Although there is now a ceasefire between the state and the Tehrik-e-Labbaik Pakistan (TLP) after clashes that saw deaths, injuries, hostage taking, destruction of public property and closure of entire cities, the PTI government has been left with a bloody nose. Its approach to the crisis is an excellent example of what not to do in such situations. What exactly was the federal government hoping would happen when three months back it agreed to bring the issue of the French Ambassador’s expulsion from the country for debate in the National Assembly and when the time came to make good on the promise, it arrested the leader of the TLP? During the two days of violence that ensued, the Punjab police took a beating on the streets, while Prime Minister Imran Khan, CM Punjab Usman Buzdar and Interior Minister Sheikh Rasheed were nowhere to be found as the country gradually descended into an all-out civil war. Finally, when the government woke up to this reality, it banned the TLP under the Anti-Terrorism Act, a move that is four years too late, following which another day of violence and bloodshed continued. This gross mishandling of a sensitive matter has forced the government to completely capitulate as it has decided to re-engage in negotiation with an organization it banned not two days ago. It has released TLP chief Saad Rizvi, set free detained members of the party who should instead be brought to book and a National Assembly session was especially called yesterday to discuss the removal of France’s ambassador from the country, a debate that will now continue on Friday.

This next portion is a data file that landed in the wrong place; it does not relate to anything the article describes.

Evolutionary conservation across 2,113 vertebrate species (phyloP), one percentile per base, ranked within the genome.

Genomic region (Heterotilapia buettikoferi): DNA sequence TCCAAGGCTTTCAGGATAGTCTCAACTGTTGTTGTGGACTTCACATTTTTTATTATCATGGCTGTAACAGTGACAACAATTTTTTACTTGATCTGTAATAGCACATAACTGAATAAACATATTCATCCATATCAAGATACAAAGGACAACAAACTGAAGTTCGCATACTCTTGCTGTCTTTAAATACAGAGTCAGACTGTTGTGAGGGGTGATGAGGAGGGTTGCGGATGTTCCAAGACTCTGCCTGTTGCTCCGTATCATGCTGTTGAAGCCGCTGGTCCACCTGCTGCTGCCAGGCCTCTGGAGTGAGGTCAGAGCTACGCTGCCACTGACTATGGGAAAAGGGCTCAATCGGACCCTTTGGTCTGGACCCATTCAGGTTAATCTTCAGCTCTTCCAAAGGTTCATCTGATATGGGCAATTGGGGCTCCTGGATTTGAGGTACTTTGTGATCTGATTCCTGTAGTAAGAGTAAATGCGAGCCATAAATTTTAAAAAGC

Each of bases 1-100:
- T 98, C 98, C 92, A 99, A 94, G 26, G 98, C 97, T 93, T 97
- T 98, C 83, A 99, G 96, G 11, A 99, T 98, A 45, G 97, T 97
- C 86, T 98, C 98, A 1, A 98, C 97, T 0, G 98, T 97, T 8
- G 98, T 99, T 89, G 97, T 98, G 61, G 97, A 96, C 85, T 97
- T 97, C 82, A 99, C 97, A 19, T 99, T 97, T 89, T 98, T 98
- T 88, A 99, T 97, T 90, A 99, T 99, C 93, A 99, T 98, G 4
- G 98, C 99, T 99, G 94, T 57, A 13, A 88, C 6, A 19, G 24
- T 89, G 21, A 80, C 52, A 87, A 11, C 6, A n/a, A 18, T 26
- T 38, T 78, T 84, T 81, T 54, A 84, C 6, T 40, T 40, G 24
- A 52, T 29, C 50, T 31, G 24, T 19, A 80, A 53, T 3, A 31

PM Imran Khan in his address to the nation cut a sorry figure, that of a defeated man unsure over how to deal with the TLP. He boasted how no one knew Western culture better than him, a statement that is not only demonstrably inaccurate but also unrelated to the problem at hand. The only redeeming and calming aspect about his speech was a clear denial over sending the French ambassador packing as it would only hurt Pakistan, not France. The events that transpired over the past week are a sign of things to come as others will slowly but surely adopt the TLP’s playbook and make their attempt to successfully challenge the so-called ‘writ of the state’.